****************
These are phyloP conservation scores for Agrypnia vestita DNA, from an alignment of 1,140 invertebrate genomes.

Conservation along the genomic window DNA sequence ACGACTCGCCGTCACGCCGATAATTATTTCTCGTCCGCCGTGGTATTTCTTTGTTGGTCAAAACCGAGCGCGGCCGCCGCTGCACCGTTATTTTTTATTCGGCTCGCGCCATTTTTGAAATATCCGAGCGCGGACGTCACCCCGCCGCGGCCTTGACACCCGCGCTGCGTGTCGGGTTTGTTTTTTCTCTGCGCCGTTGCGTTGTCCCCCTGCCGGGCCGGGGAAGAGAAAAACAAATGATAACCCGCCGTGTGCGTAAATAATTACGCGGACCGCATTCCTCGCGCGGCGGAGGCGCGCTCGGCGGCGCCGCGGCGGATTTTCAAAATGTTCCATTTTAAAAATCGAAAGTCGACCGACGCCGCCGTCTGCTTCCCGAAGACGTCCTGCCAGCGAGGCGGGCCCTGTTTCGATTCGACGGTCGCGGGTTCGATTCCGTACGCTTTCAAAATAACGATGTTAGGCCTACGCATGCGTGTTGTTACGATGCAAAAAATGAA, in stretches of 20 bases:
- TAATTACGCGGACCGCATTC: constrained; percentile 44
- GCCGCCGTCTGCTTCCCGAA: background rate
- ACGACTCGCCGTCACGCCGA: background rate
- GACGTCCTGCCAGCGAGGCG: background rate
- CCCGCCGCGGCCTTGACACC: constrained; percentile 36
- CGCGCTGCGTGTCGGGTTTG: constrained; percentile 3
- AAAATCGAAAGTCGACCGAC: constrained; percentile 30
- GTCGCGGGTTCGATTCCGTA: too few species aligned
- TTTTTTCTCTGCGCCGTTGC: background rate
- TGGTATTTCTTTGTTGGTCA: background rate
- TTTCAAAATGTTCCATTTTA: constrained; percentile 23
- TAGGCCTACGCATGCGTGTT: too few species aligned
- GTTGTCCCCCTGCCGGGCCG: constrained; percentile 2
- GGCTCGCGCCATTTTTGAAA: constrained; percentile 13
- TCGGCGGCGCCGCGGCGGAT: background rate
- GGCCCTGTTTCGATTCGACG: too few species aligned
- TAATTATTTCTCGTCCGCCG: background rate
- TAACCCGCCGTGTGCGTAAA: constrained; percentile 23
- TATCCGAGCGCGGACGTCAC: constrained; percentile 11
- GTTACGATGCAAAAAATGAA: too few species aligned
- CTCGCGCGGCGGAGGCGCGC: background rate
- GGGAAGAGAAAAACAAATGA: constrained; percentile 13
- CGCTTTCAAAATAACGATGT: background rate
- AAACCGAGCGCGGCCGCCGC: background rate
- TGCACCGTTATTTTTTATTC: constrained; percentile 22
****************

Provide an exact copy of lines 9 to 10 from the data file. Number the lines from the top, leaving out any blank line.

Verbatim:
- AAAATCGAAAGTCGACCGAC: constrained; percentile 30
- GTCGCGGGTTCGATTCCGTA: too few species aligned